How the World’s Largest Twins’ Festival Got Started

Every year, more than 3,000 sets of twins of all ages and from all around the world gather in Twinsburg, Ohio. It is the world’s largest annual gathering of twins! Held the first weekend in August, the Twins Days Festival is an occasion for fun, as well as scientific exploration. Each year, researchers and scientists show up to conduct various surveys and experiments with twin participants. Other events include a “Double Take” parade, a twins’ talent show, fireworks, a golf outing and other contests. There has even been a double wedding-twins marrying twins, of course! So, how did this amazing gathering get started? Here’s a history lesson:

Born on May 18, 1772, twins Moses and Aaron were born to Abel and Mary Wilcox in Killingworth, Connecticut. The twins were so identical that even their closest friends and family members had trouble separating them. They were also alike in temperament. If one was sad or ill, the other one became so, too, even if they were apart! As adults, they both served as officers in the War of 1812, and became prosperous merchants and manufacturers.

Their personal lives also ran parallel. They married sisters, Huldah and Mabel Lord, and both had nine children. With their families, they moved to Millsville, Ohio, and farmed together on jointly held land. They also sold small parcels of land for the Connecticut Land Company. Then the Wilcox twins made an odd request: They would give six acres of land to the town for a public square along with twenty dollars to be put toward building the first school if the town’s name was changed to Twinsburg. Their unusual request was granted!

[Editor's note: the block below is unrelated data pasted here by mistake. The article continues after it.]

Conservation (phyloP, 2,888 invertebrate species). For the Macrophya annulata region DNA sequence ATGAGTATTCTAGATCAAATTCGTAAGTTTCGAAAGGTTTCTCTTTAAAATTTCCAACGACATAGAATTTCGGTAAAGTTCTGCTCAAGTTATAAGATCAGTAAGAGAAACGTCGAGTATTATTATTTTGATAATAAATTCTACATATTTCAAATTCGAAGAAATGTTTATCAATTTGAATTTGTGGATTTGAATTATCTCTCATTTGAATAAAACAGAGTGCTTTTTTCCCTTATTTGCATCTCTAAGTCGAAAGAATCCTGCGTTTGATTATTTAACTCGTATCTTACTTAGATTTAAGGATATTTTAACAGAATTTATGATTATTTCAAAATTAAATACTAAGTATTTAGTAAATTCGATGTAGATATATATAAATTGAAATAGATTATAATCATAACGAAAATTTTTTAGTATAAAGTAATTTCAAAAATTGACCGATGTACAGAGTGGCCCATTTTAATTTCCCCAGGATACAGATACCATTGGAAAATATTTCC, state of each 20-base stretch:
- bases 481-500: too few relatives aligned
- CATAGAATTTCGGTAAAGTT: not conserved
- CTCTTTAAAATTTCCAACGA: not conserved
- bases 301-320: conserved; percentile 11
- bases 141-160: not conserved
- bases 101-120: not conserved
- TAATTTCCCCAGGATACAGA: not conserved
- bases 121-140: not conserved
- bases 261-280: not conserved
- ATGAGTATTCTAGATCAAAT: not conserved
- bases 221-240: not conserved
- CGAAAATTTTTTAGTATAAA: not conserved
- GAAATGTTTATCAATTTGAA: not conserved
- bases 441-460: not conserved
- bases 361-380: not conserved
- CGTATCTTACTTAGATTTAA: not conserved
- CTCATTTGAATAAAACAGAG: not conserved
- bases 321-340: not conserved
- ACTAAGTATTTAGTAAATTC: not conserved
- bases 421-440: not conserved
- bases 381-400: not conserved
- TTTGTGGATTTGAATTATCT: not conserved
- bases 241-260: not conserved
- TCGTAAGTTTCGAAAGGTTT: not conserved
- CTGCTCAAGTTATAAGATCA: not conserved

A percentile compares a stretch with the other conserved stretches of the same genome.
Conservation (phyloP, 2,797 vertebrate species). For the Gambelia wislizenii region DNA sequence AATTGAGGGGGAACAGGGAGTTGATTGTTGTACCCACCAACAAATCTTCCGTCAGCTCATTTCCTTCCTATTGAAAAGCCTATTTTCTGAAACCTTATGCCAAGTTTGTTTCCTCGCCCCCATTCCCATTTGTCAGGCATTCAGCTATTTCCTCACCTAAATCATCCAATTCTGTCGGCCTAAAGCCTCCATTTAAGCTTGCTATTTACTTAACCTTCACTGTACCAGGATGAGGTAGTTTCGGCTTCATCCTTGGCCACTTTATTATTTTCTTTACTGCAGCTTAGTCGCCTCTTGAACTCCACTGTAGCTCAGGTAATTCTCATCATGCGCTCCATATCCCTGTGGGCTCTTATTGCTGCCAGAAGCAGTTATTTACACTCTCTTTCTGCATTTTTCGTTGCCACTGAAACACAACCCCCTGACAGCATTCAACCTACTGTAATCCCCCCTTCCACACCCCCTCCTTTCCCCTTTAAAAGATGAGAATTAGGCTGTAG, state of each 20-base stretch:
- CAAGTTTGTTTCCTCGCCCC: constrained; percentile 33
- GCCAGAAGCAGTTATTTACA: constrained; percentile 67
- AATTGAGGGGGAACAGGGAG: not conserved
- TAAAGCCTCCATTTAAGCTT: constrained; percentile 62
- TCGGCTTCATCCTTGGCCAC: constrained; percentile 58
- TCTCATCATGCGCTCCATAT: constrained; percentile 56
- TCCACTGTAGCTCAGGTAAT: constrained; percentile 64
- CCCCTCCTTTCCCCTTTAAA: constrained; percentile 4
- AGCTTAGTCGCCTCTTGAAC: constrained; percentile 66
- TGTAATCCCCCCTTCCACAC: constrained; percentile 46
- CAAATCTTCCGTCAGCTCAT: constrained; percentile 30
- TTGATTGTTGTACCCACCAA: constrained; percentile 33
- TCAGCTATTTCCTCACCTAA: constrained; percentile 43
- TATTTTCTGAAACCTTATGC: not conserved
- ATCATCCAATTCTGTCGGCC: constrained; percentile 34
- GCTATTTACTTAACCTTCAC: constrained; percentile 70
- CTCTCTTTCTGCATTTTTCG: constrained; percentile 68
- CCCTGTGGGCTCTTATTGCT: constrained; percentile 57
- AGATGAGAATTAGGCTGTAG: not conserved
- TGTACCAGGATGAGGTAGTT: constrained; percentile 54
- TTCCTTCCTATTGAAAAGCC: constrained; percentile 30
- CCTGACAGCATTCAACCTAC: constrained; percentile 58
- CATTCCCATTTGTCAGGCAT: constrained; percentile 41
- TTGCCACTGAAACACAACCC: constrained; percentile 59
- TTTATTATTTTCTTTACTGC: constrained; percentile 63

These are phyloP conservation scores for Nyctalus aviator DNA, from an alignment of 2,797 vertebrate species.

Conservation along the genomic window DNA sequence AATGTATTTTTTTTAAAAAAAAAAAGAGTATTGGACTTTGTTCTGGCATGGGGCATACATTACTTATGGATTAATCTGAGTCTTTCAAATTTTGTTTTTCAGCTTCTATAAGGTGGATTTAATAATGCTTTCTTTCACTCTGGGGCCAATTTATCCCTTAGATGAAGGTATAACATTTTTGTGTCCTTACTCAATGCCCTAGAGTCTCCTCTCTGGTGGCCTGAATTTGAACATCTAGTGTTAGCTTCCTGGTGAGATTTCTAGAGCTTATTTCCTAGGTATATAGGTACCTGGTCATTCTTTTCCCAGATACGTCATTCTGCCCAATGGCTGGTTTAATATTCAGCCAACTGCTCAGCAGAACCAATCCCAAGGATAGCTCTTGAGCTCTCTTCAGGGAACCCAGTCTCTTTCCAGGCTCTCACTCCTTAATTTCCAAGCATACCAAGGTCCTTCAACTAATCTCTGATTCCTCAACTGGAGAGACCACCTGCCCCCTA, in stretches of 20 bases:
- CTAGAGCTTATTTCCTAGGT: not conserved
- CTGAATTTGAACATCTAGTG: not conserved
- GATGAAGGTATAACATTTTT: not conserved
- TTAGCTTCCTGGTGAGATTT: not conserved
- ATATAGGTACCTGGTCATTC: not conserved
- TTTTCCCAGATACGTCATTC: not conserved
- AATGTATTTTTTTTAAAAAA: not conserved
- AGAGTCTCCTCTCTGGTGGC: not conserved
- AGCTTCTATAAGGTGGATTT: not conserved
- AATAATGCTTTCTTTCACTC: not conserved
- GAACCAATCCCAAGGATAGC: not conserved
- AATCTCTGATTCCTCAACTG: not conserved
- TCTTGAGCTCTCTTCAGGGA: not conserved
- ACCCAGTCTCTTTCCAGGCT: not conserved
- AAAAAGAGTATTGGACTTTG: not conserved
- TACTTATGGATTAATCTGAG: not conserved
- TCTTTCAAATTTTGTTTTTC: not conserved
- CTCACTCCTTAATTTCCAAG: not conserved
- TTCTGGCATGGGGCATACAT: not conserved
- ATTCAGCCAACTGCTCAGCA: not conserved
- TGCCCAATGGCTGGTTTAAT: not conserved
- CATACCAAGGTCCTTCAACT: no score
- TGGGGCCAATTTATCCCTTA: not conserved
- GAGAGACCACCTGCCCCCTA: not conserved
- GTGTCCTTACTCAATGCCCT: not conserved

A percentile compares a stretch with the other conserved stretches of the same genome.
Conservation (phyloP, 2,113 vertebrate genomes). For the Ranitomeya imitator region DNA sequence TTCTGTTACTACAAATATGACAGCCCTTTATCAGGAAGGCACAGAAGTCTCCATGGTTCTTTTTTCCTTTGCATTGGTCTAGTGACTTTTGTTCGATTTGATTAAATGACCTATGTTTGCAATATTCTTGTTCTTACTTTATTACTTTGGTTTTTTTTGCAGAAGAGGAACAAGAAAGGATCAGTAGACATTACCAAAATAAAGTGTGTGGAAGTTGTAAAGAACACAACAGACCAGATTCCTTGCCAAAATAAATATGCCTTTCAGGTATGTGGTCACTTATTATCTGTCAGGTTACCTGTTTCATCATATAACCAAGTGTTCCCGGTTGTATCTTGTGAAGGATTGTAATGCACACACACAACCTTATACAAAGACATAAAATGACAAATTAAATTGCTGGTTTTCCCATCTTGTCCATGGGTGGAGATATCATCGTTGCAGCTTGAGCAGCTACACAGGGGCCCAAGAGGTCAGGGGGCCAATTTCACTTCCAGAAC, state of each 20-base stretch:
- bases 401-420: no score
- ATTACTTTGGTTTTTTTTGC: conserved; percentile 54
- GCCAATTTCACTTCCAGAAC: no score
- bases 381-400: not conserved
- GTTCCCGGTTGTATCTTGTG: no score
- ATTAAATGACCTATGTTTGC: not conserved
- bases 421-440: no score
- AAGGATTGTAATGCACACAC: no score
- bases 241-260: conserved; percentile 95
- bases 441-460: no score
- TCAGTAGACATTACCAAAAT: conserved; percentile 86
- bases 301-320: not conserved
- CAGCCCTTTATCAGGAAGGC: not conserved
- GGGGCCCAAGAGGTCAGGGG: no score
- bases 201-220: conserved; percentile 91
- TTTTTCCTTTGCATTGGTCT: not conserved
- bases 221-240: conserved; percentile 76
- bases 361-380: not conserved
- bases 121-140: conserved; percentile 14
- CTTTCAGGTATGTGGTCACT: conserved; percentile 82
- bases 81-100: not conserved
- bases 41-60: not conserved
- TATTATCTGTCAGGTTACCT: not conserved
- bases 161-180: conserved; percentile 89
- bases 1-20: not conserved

The twins who did everything together nearly died together, too, only four years after arriving in Twinsburg. A few minutes after Aaron died in his home, Moses, who lived a half-mile away, is reported to have risen up in his bed and exclaimed, “My brother Aaron is dead, and I shall die, too,” which he did a little later in the day. The twins were buried together in the same grave, one above the other, in Twinsburg’s Locust Grove Cemetery.

A plaque in the town square reads: “In memory of Moses and Aaron Wilcox, the twin founders who gave Twinsburg its name, and this public park. They were unique in that they married sisters, had an equal number of children, held their property in common, were identical in appearance, were taken ill of the same disease, died on the same day, and are buried in the same grave.” It also states: “This monument erected as a permanent tribute to the foresight and integrity of the Wilcox twins who dedicated the land for this park and were instrumental in Twinsburg’s cultural, religious and educational growth.”

So, make your reservations now for the next gathering in Twinsburg, Ohio! Their official Web site is at www.twinsdays.org.